|Born||15 August 1771|
College Wynd, Edinburgh, Midlothian,
|Died||21 September 1832 (aged 61)|
|Alma mater||University of Edinburgh|
|Spouse||Charlotte Carpenter (Charpentier)|
Sir Walter Scott, 1st Baronet (15 August 1771 - 21 September 1832), was a Scottish historical novelist, poet, playwright, and historian. Many of his works remain classics of both English-language literature and Scottish literature. Famous titles include the novels Ivanhoe, Rob Roy, Waverley, Old Mortality (or The Tale of Old Mortality), The Heart of Mid-Lothian and The Bride of Lammermoor, and the narrative poems The Lady of the Lake and Marmion.
Although primarily remembered for his extensive literary works and his political engagement, Scott was an advocate, judge and legal administrator by profession, and throughout his career combined his writing and editing work with his daily occupation as Clerk of Session and Sheriff-Depute of Selkirkshire.
A prominent member of the Tory establishment in Edinburgh, Scott was an active member of the Highland Society, served a long term as president of the Royal Society of Edinburgh (1820-1832) and was a vice president of the Society of Antiquaries of Scotland (1827-1829).
Scott's knowledge of history, and his facility with literary technique, made him a seminal figure in the establishment of the historical novel genre, as well as an exemplar of European literary Romanticism.
He was created a baronet "of Abbotsford in the County of Roxburgh", Scotland, in the Baronetage of the United Kingdom on 22 April 1820, which title became extinct on the death of his son the 2nd Baronet in 1847.
Walter Scott was born on 15 August 1771, in a third-floor apartment on College Wynd in the Old Town, Edinburgh, a narrow alleyway leading from the Cowgate to the gates of the University of Edinburgh (Old College). He was the ninth child (six having died in infancy) of Walter Scott (1729-1799), a member of a cadet branch of the Clan Scott and a Writer to the Signet, by his wife Anne Rutherford, a sister of Daniel Rutherford and a descendant of both the Clan Swinton and the Haliburton family (the descent from which granted Walter's family the hereditary right of burial in Dryburgh Abbey). Walter was thus a cousin of the property developer James Burton (d.1837), born "Haliburton", and of his son the architect Decimus Burton. Walter subsequently became a member of the Clarence Club, of which the Burtons were also members.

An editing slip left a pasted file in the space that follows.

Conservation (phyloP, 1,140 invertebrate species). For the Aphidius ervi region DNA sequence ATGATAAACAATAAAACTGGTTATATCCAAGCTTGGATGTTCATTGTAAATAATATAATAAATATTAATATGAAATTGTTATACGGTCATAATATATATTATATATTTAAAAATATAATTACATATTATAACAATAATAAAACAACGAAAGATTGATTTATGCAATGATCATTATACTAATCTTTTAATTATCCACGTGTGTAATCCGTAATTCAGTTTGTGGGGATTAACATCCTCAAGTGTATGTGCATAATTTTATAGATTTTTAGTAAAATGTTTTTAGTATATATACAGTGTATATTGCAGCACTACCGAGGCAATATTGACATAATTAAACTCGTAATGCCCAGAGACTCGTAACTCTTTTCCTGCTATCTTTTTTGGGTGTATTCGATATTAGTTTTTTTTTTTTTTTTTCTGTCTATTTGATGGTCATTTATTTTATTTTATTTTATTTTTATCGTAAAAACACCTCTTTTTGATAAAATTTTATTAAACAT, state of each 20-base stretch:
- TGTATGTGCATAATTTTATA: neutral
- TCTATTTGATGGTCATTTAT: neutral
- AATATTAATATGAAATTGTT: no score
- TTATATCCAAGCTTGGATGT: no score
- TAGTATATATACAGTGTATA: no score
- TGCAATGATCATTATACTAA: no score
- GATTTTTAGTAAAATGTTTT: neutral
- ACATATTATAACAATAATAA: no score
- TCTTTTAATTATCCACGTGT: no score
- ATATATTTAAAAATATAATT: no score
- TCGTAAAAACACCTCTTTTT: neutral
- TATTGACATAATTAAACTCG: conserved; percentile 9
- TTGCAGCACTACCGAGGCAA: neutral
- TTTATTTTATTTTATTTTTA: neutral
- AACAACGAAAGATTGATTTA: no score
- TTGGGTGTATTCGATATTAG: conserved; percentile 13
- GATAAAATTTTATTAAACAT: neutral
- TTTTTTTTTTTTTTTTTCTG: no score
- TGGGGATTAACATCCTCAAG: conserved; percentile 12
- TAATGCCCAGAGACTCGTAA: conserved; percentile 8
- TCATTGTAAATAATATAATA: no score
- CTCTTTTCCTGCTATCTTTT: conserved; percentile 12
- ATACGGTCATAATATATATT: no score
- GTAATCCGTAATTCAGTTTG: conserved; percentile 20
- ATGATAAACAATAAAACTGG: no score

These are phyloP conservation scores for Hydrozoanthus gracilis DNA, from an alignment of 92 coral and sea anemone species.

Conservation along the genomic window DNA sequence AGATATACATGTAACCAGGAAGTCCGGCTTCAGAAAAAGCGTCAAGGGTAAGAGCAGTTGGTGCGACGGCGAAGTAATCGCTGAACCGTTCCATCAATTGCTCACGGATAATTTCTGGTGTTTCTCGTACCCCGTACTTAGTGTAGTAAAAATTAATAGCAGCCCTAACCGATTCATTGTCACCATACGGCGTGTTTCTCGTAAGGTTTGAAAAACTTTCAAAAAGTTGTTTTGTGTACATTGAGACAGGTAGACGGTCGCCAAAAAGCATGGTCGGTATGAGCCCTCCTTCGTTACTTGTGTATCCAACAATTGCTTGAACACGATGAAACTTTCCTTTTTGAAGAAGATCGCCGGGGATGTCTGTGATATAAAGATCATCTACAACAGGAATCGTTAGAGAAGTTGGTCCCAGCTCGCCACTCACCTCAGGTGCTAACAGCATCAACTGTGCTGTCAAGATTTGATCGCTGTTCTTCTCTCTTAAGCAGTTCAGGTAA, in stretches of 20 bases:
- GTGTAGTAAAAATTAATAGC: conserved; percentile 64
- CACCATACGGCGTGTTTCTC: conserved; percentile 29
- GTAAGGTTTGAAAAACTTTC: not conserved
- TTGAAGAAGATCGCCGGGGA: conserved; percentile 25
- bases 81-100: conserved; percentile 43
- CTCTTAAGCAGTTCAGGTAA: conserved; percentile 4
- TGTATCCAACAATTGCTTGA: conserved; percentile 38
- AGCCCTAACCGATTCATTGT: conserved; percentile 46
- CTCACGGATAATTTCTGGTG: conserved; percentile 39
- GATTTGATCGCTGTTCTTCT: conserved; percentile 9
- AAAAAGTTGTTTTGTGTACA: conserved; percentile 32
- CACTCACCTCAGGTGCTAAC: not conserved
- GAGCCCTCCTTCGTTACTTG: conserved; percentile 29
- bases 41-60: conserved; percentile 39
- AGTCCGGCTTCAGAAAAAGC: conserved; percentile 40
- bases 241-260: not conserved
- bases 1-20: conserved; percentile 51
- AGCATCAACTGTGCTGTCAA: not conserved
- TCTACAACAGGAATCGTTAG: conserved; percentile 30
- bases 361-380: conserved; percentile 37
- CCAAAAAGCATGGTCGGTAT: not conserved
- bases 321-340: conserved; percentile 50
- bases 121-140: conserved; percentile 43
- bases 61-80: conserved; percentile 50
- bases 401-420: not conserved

He survived a childhood bout of polio in 1773 that left him lame, a condition that would have a significant effect on his life and writing. To cure his lameness he was sent in 1773 to live in the rural Scottish Borders at his paternal grandparents' farm at Sandyknowe, adjacent to the ruin of Smailholm Tower, the earlier family home. Here he was taught to read by his aunt Jenny Scott, and learned from her the speech patterns and many of the tales and legends that later characterised much of his work. In January 1775, he returned to Edinburgh, and that summer went with his aunt Jenny to take spa treatment at Bath in Somerset, Southern England, where they lived at 6 South Parade. In the winter of 1776, he went back to Sandyknowe, with another attempt at a water cure at Prestonpans during the following summer.
In 1778, Scott returned to Edinburgh for private education to prepare him for school and joined his family in their new house, one of the first to be built in George Square. In October 1779, he began at the Royal High School in Edinburgh (in High School Yards). He was by then well able to walk and explore the city and the surrounding countryside. His reading included chivalric romances, poems, history and travel books. He was given private tuition by James Mitchell in arithmetic and writing, and learned from him the history of the Church of Scotland with emphasis on the Covenanters. In 1783, his parents, believing that he had outgrown his strength, sent him to stay for six months with his aunt Jenny at Kelso in the Scottish Borders: there he attended Kelso Grammar School where he met James Ballantyne and his brother John, who later became his business partners and printers.
Scott began studying classics at the University of Edinburgh in November 1783, at the age of 12, a year or so younger than most of his fellow students. In March 1786, aged 14, he began an apprenticeship in his father's office to become a Writer to the Signet. At school and university Scott had become a friend of Adam Ferguson, whose father Professor Adam Ferguson hosted literary salons. Scott met the blind poet Thomas Blacklock, who lent him books and introduced him to the Ossian cycle of poems by James Macpherson. During the winter of 1786-87, the 15-year-old Scott met the Scots poet Robert Burns at one of these salons, their only meeting. When Burns noticed a print illustrating the poem "The Justice of the Peace" and asked who had written it, Scott alone named the author as John Langhorne, and was thanked by Burns. Scott describes this event in his memoirs where he whispers the answer to his friend Adam who tells Burns; another version of the event is described in Literary Beginnings. When it was decided that he would become a lawyer, he returned to the university to study law, first taking classes in moral philosophy (under Dugald Stewart) and universal history (under Alexander Fraser Tytler) in 1789-90. During this second spell at university Scott played a prominent role in student intellectual activities: he co-founded the Literary Society in 1789, and he was elected to the Speculative Society the following year, becoming librarian and secretary-treasurer the following year.